In many organizations, Pricing suffers from neglect, resulting in one of the following sina:
- Prices remain unchanged for far too long
- Prices are based on simplistic rules – typically cost plus a certain margin or the manufacturer’s suggested retail price (MSRP) – with no regard to whether this makes sense for the business
- Prices are set based on “feel” or “gut”
- Prices are set based on what competitors are charging
- Prices are inconsistent with the company’s goals (e.g., prices are set low for products where the company wishes to convey a premium image)
The first of these sins is sadly quite common. Many companies have tens or hundreds of thousands of products and putting any real consideration into the price of each product, much less doing so regularly, can seem like a huge endeavor.
The second sin is sticking to simplistic rules. While these are easy to implement, they can reduce profitability and make the job of the supply chain team harder. A required 25% markup on a given product may result in a far lower price than customers are willing to pay, leaving money on the table and potentially even resulting in product shortages. The same markup, on another product, could result in prices that are far higher than what customers are willing to pay, leading to a product that languishes in the warehouse.
Pricing based on gut has a similar problem; prices could be seriously wrong in either direction. However, gut feel also has implementation issues: it’s awfully hard to apply gut feelings to more than a handful of items at a time.
Basing one’s prices on the competition can seem like a panacea: let the competitor do the hard work of figuring out what the price should be, and simply copy their prices (potentially adding or subtracting a small amount). This approach can make sense in environments where products are relatively undifferentiated and prices are primary driving of purchasing decisions, such as sales by some online storefronts. In other situations, however, it involves a series of poor assumptions. First, it assumes competitors know what they are doing, and are setting their prices correctly, which is rarely true. Second, it assumes prices that make sense for one company also make sense for another. But that makes very little sense for companies with very different business models, strategies and reputations. Worst of all, this particular sin often leads to a race to the bottom as companies try to undercut their competitors.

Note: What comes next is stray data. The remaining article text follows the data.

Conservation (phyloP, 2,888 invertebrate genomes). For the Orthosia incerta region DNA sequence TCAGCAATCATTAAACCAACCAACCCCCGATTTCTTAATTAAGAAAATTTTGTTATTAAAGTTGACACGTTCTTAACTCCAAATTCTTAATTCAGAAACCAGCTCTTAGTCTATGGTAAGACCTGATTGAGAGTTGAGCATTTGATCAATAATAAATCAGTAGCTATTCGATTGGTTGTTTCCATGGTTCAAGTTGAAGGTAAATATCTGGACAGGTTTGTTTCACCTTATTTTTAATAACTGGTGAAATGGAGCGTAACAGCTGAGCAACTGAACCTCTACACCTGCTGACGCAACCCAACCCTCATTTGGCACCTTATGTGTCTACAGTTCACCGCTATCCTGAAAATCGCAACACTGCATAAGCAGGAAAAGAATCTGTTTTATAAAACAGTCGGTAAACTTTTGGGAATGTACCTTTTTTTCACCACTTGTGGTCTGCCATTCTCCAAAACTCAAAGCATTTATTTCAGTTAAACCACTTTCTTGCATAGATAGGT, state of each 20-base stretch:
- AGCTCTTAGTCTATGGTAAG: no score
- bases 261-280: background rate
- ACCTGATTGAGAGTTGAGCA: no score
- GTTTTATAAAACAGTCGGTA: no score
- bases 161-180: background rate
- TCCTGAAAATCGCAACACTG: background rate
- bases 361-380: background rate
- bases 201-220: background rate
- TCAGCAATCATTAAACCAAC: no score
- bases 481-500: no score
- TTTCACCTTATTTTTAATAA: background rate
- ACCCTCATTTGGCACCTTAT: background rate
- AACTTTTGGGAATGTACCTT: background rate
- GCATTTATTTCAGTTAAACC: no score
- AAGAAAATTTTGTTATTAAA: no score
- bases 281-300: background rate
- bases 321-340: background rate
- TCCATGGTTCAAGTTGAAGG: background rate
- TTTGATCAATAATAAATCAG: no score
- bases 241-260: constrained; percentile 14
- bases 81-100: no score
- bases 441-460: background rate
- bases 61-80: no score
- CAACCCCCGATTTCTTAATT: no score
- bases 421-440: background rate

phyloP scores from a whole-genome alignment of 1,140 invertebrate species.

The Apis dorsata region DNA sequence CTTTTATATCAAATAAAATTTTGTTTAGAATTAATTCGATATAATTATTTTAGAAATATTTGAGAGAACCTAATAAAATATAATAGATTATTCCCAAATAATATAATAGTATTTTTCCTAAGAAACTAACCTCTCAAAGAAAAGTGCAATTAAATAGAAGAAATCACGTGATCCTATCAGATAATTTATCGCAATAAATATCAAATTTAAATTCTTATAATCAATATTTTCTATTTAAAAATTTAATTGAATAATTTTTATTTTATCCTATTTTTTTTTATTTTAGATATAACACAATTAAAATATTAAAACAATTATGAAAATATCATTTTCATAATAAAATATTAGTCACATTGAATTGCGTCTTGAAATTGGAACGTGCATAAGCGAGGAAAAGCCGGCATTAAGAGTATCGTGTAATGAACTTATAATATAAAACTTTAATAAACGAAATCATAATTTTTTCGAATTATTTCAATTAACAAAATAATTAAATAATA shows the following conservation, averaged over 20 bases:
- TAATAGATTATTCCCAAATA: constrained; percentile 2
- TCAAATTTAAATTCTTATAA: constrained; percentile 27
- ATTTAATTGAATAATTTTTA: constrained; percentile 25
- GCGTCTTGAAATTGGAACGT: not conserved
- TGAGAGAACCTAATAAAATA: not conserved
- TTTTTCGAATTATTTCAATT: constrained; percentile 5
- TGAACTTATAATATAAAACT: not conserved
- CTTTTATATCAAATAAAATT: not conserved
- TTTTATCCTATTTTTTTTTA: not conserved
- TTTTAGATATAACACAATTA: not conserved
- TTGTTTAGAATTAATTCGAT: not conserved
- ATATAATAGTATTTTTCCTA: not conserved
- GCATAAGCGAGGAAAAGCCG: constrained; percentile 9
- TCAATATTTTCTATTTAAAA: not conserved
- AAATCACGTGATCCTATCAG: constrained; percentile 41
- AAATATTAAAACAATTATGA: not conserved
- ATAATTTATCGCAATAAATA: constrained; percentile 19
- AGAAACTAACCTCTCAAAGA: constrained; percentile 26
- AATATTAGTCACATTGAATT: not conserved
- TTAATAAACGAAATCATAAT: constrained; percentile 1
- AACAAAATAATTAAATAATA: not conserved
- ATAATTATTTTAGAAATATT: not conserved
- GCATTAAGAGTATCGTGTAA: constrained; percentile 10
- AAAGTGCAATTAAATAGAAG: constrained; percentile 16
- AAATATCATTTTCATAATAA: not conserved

The final sin is setting prices that aren’t compatible with the company’s strategic objectives. Prices can easily create mixed messages that confuse or even irritate customers. Customers of budget retailers, for instance, are unlikely to respond well to premium prices.
Avoiding these sins, and employing systematic, data-oriented approaches to Pricing always leads to the best outcomes. We can help you do it right.